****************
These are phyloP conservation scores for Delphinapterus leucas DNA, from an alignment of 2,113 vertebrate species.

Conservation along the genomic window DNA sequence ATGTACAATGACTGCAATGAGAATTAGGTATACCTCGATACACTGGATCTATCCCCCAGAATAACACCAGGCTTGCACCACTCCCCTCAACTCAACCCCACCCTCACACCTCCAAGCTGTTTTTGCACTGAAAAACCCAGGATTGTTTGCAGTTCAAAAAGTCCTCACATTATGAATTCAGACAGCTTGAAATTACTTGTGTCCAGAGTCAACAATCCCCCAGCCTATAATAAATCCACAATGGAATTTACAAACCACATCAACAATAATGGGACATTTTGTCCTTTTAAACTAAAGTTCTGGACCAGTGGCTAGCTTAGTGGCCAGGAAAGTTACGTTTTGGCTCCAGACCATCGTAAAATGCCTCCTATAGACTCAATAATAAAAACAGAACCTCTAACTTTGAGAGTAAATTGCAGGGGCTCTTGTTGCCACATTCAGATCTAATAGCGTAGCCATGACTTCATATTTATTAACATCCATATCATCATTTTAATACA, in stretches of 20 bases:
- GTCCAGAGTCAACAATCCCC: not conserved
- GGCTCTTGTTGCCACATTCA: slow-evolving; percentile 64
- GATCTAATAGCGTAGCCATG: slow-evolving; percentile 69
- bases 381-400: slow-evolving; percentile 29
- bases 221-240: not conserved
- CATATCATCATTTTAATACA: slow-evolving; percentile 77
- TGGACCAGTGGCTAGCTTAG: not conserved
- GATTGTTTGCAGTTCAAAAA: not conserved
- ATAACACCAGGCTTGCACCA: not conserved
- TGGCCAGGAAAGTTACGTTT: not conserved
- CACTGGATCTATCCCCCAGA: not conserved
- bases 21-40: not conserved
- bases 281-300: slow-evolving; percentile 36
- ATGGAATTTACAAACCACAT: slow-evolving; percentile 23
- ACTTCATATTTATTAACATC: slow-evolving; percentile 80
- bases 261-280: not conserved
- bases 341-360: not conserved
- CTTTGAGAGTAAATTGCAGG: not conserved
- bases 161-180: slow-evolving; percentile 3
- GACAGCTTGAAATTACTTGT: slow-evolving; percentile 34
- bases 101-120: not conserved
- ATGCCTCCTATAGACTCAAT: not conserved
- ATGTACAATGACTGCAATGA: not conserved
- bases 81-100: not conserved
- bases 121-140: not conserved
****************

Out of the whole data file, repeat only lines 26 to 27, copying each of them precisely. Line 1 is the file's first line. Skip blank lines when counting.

- bases 81-100: not conserved
- bases 121-140: not conserved